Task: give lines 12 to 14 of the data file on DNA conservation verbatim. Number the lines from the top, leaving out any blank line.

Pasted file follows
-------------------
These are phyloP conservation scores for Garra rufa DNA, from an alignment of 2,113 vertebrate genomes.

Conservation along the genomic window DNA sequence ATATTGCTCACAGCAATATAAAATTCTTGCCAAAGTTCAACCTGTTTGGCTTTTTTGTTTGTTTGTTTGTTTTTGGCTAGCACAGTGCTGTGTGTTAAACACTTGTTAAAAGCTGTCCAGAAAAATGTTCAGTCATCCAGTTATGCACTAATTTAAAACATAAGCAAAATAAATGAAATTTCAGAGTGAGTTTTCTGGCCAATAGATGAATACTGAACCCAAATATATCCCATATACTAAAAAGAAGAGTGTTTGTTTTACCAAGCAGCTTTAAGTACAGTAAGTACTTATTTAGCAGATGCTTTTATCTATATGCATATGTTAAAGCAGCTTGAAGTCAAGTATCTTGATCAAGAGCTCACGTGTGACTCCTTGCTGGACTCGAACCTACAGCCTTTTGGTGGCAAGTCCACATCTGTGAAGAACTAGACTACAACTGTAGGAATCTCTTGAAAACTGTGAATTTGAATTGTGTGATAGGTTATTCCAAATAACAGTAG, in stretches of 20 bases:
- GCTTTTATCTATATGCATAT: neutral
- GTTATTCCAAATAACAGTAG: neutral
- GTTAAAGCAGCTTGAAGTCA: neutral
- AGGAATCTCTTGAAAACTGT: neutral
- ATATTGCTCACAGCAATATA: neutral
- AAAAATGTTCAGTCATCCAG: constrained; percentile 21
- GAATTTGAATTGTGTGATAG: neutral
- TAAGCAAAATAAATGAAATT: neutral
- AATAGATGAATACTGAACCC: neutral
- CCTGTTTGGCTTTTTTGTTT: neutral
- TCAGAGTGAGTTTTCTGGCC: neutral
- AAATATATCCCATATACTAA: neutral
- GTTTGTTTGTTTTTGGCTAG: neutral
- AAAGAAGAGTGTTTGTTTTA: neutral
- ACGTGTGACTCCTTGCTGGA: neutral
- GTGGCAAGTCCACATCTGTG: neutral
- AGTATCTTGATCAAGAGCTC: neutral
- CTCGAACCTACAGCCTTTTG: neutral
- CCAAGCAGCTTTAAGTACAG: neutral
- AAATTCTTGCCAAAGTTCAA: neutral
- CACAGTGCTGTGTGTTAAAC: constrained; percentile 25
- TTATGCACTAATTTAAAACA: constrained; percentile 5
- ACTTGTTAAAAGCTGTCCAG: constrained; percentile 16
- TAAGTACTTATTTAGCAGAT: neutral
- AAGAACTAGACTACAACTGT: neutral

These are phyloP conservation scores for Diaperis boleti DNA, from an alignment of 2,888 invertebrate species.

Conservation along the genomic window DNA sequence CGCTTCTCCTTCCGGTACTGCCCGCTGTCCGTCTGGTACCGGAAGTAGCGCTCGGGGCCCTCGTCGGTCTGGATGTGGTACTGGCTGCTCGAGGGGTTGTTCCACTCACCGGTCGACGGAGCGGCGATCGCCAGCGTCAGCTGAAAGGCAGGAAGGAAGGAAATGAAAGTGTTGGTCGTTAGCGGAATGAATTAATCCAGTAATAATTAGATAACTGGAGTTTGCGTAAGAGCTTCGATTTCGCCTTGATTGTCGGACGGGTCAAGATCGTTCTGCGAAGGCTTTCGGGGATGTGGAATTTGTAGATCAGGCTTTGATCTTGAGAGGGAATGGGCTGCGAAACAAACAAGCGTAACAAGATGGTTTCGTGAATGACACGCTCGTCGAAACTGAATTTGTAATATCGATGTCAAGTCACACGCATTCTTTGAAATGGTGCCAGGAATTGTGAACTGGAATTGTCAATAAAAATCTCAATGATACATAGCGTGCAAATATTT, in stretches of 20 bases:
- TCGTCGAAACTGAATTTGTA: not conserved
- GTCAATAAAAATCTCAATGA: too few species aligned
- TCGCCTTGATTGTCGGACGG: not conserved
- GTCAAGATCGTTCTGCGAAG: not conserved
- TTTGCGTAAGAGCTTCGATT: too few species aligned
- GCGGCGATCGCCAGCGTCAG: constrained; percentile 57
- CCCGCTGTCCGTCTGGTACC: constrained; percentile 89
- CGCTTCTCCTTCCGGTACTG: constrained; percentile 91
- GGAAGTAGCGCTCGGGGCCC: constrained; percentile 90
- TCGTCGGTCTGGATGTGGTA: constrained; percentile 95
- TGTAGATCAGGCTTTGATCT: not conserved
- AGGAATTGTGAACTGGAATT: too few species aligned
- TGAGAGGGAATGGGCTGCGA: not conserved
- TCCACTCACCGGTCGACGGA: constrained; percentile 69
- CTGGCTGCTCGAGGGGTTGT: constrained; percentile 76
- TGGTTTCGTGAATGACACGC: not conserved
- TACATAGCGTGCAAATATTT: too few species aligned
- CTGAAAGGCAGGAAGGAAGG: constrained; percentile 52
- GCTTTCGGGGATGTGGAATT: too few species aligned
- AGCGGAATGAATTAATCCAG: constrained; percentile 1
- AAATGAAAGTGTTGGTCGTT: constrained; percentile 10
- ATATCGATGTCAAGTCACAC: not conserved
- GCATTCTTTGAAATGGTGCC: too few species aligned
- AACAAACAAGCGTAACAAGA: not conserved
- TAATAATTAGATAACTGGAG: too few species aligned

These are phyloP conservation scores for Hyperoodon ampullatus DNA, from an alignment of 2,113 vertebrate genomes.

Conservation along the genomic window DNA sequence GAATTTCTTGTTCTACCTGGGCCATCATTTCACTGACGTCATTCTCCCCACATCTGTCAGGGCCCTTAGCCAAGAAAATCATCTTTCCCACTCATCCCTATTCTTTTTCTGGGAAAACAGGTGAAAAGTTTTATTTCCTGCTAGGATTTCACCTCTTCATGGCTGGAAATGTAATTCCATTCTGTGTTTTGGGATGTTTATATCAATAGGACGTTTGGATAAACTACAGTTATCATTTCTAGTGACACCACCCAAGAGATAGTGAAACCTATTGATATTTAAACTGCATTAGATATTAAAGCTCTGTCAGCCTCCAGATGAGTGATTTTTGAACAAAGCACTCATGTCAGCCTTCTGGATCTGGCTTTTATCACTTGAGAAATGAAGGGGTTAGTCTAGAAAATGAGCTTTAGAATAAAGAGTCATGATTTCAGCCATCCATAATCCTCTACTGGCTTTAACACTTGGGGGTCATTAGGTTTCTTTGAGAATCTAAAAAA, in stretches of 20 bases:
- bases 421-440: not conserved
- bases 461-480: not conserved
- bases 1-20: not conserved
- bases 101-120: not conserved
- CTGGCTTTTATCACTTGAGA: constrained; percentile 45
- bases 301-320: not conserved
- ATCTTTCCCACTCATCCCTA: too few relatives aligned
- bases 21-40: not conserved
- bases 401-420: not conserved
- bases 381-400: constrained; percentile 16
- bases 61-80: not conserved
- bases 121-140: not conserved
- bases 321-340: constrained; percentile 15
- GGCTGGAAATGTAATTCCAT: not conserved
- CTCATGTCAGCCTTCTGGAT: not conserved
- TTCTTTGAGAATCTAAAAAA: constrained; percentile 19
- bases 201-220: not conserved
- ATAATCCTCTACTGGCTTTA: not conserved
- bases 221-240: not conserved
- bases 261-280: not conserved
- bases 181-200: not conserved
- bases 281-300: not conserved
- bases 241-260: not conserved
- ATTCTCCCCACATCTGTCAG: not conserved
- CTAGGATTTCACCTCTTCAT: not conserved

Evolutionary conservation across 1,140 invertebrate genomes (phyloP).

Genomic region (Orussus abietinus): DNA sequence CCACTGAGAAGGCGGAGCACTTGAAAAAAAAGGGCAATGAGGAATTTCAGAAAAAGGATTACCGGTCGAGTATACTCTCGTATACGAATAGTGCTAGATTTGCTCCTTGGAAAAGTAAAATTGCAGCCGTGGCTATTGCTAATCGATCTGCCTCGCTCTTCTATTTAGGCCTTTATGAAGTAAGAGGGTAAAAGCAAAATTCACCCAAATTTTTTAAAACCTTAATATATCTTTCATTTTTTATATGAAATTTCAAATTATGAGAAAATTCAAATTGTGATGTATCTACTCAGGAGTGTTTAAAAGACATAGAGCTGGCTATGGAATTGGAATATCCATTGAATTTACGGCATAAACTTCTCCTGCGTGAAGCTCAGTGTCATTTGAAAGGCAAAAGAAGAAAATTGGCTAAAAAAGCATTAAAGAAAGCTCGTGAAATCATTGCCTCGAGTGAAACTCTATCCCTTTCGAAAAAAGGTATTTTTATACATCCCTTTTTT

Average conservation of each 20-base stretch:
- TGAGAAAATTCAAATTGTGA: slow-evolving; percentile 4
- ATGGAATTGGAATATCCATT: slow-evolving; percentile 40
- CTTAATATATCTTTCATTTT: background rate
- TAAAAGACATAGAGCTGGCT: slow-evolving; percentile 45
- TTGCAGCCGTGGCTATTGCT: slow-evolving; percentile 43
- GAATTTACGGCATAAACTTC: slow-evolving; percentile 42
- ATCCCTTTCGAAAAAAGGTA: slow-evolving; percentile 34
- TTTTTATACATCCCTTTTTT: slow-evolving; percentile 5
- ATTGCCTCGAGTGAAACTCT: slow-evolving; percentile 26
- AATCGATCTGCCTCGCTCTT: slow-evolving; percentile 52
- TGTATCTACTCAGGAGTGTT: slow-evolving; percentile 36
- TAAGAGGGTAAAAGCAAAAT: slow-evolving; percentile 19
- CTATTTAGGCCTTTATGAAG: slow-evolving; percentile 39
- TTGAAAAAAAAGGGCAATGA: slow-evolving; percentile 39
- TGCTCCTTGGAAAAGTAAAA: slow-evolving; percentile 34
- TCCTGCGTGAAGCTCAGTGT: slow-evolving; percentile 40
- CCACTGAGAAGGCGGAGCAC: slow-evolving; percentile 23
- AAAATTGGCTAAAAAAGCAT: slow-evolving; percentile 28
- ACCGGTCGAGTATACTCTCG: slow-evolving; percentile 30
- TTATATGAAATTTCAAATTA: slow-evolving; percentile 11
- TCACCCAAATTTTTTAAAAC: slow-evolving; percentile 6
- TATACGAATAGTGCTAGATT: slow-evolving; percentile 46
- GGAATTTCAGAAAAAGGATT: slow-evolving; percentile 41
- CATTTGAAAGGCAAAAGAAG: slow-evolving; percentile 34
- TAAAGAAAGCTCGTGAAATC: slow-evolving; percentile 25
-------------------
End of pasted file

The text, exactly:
- CCTGTTTGGCTTTTTTGTTT: neutral
- TCAGAGTGAGTTTTCTGGCC: neutral
- AAATATATCCCATATACTAA: neutral